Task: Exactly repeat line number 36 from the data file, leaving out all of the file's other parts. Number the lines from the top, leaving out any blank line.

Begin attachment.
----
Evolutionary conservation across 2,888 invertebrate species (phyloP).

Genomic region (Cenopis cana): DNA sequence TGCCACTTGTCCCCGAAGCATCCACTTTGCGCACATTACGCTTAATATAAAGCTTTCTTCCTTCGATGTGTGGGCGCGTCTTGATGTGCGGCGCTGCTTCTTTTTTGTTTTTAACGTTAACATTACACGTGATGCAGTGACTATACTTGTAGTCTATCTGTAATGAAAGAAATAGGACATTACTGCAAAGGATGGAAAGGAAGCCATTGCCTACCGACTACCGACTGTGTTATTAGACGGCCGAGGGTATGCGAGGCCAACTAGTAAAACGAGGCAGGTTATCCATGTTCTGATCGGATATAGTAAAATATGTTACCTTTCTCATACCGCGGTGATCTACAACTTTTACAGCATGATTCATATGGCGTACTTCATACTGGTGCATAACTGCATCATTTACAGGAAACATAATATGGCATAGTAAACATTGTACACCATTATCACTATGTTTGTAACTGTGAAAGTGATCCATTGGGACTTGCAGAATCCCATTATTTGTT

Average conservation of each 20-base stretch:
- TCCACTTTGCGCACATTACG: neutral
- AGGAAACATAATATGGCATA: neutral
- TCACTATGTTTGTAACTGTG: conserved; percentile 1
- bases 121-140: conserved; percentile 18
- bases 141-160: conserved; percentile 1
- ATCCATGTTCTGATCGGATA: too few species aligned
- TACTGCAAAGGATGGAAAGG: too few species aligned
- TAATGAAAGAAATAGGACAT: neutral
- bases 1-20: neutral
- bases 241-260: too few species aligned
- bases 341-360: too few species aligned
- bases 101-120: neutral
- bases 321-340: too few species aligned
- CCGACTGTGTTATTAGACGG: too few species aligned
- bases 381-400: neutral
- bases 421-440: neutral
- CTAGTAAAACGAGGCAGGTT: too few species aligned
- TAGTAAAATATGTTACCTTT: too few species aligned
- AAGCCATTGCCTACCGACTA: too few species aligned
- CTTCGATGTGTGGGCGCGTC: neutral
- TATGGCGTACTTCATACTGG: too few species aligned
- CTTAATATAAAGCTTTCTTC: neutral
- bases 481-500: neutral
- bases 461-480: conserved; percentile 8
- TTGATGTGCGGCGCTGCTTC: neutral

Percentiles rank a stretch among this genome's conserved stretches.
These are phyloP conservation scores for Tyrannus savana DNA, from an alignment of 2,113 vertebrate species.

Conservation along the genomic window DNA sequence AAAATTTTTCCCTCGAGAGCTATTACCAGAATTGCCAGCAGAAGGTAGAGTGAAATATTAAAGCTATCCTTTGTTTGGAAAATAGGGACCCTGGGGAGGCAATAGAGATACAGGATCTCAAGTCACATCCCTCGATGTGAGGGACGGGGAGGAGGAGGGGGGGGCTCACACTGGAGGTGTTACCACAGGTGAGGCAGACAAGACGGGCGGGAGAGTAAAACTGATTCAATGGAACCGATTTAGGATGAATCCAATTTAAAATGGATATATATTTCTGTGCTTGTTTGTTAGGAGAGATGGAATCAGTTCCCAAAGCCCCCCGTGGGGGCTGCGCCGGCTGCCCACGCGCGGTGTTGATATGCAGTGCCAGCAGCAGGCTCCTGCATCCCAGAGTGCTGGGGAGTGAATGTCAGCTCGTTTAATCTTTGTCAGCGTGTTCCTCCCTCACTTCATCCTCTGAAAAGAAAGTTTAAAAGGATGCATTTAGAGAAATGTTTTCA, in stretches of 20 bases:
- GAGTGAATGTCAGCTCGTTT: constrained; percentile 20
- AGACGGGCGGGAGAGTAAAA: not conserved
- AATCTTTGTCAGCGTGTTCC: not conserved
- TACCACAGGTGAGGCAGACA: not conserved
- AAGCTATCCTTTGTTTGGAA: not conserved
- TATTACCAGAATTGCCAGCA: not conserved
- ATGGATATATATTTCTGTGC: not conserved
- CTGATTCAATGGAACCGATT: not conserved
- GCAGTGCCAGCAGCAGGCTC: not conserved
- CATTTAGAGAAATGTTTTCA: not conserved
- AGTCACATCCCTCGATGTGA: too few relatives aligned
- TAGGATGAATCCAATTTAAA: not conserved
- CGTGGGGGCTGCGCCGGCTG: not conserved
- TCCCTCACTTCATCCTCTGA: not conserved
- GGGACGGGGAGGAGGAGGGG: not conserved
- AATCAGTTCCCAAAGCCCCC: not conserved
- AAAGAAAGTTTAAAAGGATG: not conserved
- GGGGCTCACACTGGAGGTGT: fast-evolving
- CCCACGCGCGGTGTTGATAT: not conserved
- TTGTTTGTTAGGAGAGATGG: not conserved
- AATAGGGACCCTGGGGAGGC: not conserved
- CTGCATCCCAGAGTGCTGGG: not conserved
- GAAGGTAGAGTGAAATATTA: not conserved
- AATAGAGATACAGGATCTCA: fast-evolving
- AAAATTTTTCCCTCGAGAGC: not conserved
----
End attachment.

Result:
- AAGCTATCCTTTGTTTGGAA: not conserved